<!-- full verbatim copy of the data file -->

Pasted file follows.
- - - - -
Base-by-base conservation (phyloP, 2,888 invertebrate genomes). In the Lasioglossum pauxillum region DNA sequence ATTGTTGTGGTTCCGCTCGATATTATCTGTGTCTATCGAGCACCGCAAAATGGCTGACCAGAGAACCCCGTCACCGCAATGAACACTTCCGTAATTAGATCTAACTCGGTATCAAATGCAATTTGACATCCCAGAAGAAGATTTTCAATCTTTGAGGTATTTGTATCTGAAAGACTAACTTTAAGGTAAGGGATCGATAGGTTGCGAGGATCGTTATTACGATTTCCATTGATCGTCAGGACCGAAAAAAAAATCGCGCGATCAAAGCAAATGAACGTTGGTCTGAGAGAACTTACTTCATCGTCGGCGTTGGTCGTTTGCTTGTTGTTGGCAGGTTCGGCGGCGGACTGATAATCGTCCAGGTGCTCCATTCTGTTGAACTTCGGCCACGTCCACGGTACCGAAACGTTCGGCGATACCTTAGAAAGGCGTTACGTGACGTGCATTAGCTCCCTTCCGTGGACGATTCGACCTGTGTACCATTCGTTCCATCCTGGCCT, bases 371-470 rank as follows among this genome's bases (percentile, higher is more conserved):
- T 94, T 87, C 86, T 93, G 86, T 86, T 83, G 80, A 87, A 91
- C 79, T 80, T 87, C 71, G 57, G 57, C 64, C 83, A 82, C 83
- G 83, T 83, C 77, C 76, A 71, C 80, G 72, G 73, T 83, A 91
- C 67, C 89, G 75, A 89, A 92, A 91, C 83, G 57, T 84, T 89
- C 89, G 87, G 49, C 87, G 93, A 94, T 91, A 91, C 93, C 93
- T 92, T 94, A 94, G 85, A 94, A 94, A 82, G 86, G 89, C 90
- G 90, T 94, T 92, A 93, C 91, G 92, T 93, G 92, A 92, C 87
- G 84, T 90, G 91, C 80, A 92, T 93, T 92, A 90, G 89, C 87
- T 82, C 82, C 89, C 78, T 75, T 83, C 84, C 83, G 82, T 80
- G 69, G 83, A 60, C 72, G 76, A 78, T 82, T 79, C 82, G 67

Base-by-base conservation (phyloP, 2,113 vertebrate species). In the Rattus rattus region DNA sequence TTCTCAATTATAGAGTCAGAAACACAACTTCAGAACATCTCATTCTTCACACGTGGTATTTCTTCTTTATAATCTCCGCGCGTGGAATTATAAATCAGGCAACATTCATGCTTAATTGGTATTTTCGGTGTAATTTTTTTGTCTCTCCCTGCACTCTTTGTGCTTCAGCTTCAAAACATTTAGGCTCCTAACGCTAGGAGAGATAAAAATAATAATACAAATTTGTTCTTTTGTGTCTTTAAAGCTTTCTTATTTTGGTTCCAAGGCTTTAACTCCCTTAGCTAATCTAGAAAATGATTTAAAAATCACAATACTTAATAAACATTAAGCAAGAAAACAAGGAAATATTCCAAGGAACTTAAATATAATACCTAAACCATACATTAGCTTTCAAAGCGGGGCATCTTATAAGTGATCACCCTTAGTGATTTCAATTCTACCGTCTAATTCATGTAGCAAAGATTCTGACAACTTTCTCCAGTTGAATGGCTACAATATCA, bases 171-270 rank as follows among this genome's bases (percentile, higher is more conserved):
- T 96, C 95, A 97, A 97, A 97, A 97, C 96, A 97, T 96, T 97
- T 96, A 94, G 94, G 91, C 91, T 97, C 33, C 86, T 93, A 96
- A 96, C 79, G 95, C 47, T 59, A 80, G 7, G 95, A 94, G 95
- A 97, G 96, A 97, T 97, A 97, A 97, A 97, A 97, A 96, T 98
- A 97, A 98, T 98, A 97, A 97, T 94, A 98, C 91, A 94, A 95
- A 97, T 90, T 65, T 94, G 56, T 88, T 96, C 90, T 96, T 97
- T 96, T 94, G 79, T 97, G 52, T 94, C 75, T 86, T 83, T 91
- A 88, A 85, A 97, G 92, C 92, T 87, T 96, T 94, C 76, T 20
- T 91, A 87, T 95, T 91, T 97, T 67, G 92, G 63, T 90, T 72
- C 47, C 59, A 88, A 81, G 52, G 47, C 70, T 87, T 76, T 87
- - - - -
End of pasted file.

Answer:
Base-by-base conservation (phyloP, 2,888 invertebrate genomes). In the Lasioglossum pauxillum region DNA sequence ATTGTTGTGGTTCCGCTCGATATTATCTGTGTCTATCGAGCACCGCAAAATGGCTGACCAGAGAACCCCGTCACCGCAATGAACACTTCCGTAATTAGATCTAACTCGGTATCAAATGCAATTTGACATCCCAGAAGAAGATTTTCAATCTTTGAGGTATTTGTATCTGAAAGACTAACTTTAAGGTAAGGGATCGATAGGTTGCGAGGATCGTTATTACGATTTCCATTGATCGTCAGGACCGAAAAAAAAATCGCGCGATCAAAGCAAATGAACGTTGGTCTGAGAGAACTTACTTCATCGTCGGCGTTGGTCGTTTGCTTGTTGTTGGCAGGTTCGGCGGCGGACTGATAATCGTCCAGGTGCTCCATTCTGTTGAACTTCGGCCACGTCCACGGTACCGAAACGTTCGGCGATACCTTAGAAAGGCGTTACGTGACGTGCATTAGCTCCCTTCCGTGGACGATTCGACCTGTGTACCATTCGTTCCATCCTGGCCT, bases 371-470 rank as follows among this genome's bases (percentile, higher is more conserved):
- T 94, T 87, C 86, T 93, G 86, T 86, T 83, G 80, A 87, A 91
- C 79, T 80, T 87, C 71, G 57, G 57, C 64, C 83, A 82, C 83
- G 83, T 83, C 77, C 76, A 71, C 80, G 72, G 73, T 83, A 91
- C 67, C 89, G 75, A 89, A 92, A 91, C 83, G 57, T 84, T 89
- C 89, G 87, G 49, C 87, G 93, A 94, T 91, A 91, C 93, C 93
- T 92, T 94, A 94, G 85, A 94, A 94, A 82, G 86, G 89, C 90
- G 90, T 94, T 92, A 93, C 91, G 92, T 93, G 92, A 92, C 87
- G 84, T 90, G 91, C 80, A 92, T 93, T 92, A 90, G 89, C 87
- T 82, C 82, C 89, C 78, T 75, T 83, C 84, C 83, G 82, T 80
- G 69, G 83, A 60, C 72, G 76, A 78, T 82, T 79, C 82, G 67

Base-by-base conservation (phyloP, 2,113 vertebrate species). In the Rattus rattus region DNA sequence TTCTCAATTATAGAGTCAGAAACACAACTTCAGAACATCTCATTCTTCACACGTGGTATTTCTTCTTTATAATCTCCGCGCGTGGAATTATAAATCAGGCAACATTCATGCTTAATTGGTATTTTCGGTGTAATTTTTTTGTCTCTCCCTGCACTCTTTGTGCTTCAGCTTCAAAACATTTAGGCTCCTAACGCTAGGAGAGATAAAAATAATAATACAAATTTGTTCTTTTGTGTCTTTAAAGCTTTCTTATTTTGGTTCCAAGGCTTTAACTCCCTTAGCTAATCTAGAAAATGATTTAAAAATCACAATACTTAATAAACATTAAGCAAGAAAACAAGGAAATATTCCAAGGAACTTAAATATAATACCTAAACCATACATTAGCTTTCAAAGCGGGGCATCTTATAAGTGATCACCCTTAGTGATTTCAATTCTACCGTCTAATTCATGTAGCAAAGATTCTGACAACTTTCTCCAGTTGAATGGCTACAATATCA, bases 171-270 rank as follows among this genome's bases (percentile, higher is more conserved):
- T 96, C 95, A 97, A 97, A 97, A 97, C 96, A 97, T 96, T 97
- T 96, A 94, G 94, G 91, C 91, T 97, C 33, C 86, T 93, A 96
- A 96, C 79, G 95, C 47, T 59, A 80, G 7, G 95, A 94, G 95
- A 97, G 96, A 97, T 97, A 97, A 97, A 97, A 97, A 96, T 98
- A 97, A 98, T 98, A 97, A 97, T 94, A 98, C 91, A 94, A 95
- A 97, T 90, T 65, T 94, G 56, T 88, T 96, C 90, T 96, T 97
- T 96, T 94, G 79, T 97, G 52, T 94, C 75, T 86, T 83, T 91
- A 88, A 85, A 97, G 92, C 92, T 87, T 96, T 94, C 76, T 20
- T 91, A 87, T 95, T 91, T 97, T 67, G 92, G 63, T 90, T 72
- C 47, C 59, A 88, A 81, G 52, G 47, C 70, T 87, T 76, T 87